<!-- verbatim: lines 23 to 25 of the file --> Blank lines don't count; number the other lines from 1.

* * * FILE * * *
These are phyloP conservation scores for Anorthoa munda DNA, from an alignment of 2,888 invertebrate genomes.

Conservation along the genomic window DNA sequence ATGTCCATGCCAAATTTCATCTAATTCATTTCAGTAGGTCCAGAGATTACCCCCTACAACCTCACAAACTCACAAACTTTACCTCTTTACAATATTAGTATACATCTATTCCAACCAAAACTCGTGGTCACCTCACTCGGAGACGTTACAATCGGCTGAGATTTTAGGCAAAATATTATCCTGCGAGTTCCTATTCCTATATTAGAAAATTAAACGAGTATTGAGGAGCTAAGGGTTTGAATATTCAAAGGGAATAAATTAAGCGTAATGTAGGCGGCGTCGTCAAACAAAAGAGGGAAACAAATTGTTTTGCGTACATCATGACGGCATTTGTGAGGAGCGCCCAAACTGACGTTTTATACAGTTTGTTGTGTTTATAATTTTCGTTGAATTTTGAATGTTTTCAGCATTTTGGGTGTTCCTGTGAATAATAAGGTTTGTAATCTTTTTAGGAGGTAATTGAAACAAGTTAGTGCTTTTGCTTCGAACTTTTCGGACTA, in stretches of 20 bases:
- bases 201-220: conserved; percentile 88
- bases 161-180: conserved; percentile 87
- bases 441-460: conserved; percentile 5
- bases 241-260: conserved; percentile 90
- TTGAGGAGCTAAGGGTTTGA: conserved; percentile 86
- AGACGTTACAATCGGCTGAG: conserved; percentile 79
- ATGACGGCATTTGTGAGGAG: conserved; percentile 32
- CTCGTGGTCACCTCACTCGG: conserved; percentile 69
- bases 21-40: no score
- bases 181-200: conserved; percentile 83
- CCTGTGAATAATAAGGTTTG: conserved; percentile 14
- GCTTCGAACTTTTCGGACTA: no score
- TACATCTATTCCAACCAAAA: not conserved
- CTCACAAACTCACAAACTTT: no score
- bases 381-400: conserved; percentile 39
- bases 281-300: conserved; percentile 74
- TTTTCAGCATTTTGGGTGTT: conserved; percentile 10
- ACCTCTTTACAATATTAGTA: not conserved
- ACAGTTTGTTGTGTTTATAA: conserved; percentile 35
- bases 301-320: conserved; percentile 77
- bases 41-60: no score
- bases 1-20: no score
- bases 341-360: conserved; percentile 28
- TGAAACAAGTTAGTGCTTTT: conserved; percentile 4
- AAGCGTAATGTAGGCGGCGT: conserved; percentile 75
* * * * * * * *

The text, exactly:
- bases 41-60: no score
- bases 1-20: no score
- bases 341-360: conserved; percentile 28